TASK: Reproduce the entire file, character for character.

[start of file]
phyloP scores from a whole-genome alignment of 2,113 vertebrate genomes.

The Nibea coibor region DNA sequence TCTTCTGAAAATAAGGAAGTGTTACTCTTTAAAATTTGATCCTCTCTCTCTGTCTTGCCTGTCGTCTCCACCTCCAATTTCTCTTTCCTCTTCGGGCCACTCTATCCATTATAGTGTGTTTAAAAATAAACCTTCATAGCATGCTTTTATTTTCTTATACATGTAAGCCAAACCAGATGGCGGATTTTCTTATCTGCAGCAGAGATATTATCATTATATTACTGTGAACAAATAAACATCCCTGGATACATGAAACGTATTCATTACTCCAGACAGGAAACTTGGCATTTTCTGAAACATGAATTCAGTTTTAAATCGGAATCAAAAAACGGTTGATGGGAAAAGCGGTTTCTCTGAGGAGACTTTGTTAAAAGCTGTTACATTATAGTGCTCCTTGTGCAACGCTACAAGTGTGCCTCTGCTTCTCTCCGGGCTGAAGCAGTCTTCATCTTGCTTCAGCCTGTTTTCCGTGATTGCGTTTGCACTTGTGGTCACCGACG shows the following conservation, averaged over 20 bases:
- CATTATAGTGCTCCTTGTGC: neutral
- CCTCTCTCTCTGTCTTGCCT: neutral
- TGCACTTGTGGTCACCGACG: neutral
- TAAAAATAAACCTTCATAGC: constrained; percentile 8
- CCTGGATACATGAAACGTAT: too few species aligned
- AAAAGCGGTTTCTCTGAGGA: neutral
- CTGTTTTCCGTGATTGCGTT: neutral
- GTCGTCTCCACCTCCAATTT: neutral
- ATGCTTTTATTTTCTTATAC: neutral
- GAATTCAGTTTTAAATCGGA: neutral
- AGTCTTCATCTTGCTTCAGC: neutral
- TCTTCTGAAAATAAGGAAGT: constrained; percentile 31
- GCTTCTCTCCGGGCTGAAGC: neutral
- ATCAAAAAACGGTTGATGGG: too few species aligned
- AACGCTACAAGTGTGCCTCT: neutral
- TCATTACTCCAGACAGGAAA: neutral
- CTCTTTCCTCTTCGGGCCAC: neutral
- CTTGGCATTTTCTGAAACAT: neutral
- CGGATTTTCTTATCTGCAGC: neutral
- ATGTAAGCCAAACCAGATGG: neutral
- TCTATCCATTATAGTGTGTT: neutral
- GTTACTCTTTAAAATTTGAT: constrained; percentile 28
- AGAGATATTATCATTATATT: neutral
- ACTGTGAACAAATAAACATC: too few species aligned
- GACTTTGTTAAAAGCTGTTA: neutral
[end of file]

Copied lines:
phyloP scores from a whole-genome alignment of 2,113 vertebrate genomes.

The Nibea coibor region DNA sequence TCTTCTGAAAATAAGGAAGTGTTACTCTTTAAAATTTGATCCTCTCTCTCTGTCTTGCCTGTCGTCTCCACCTCCAATTTCTCTTTCCTCTTCGGGCCACTCTATCCATTATAGTGTGTTTAAAAATAAACCTTCATAGCATGCTTTTATTTTCTTATACATGTAAGCCAAACCAGATGGCGGATTTTCTTATCTGCAGCAGAGATATTATCATTATATTACTGTGAACAAATAAACATCCCTGGATACATGAAACGTATTCATTACTCCAGACAGGAAACTTGGCATTTTCTGAAACATGAATTCAGTTTTAAATCGGAATCAAAAAACGGTTGATGGGAAAAGCGGTTTCTCTGAGGAGACTTTGTTAAAAGCTGTTACATTATAGTGCTCCTTGTGCAACGCTACAAGTGTGCCTCTGCTTCTCTCCGGGCTGAAGCAGTCTTCATCTTGCTTCAGCCTGTTTTCCGTGATTGCGTTTGCACTTGTGGTCACCGACG shows the following conservation, averaged over 20 bases:
- CATTATAGTGCTCCTTGTGC: neutral
- CCTCTCTCTCTGTCTTGCCT: neutral
- TGCACTTGTGGTCACCGACG: neutral
- TAAAAATAAACCTTCATAGC: constrained; percentile 8
- CCTGGATACATGAAACGTAT: too few species aligned
- AAAAGCGGTTTCTCTGAGGA: neutral
- CTGTTTTCCGTGATTGCGTT: neutral
- GTCGTCTCCACCTCCAATTT: neutral
- ATGCTTTTATTTTCTTATAC: neutral
- GAATTCAGTTTTAAATCGGA: neutral
- AGTCTTCATCTTGCTTCAGC: neutral
- TCTTCTGAAAATAAGGAAGT: constrained; percentile 31
- GCTTCTCTCCGGGCTGAAGC: neutral
- ATCAAAAAACGGTTGATGGG: too few species aligned
- AACGCTACAAGTGTGCCTCT: neutral
- TCATTACTCCAGACAGGAAA: neutral
- CTCTTTCCTCTTCGGGCCAC: neutral
- CTTGGCATTTTCTGAAACAT: neutral
- CGGATTTTCTTATCTGCAGC: neutral
- ATGTAAGCCAAACCAGATGG: neutral
- TCTATCCATTATAGTGTGTT: neutral
- GTTACTCTTTAAAATTTGAT: constrained; percentile 28
- AGAGATATTATCATTATATT: neutral
- ACTGTGAACAAATAAACATC: too few species aligned
- GACTTTGTTAAAAGCTGTTA: neutral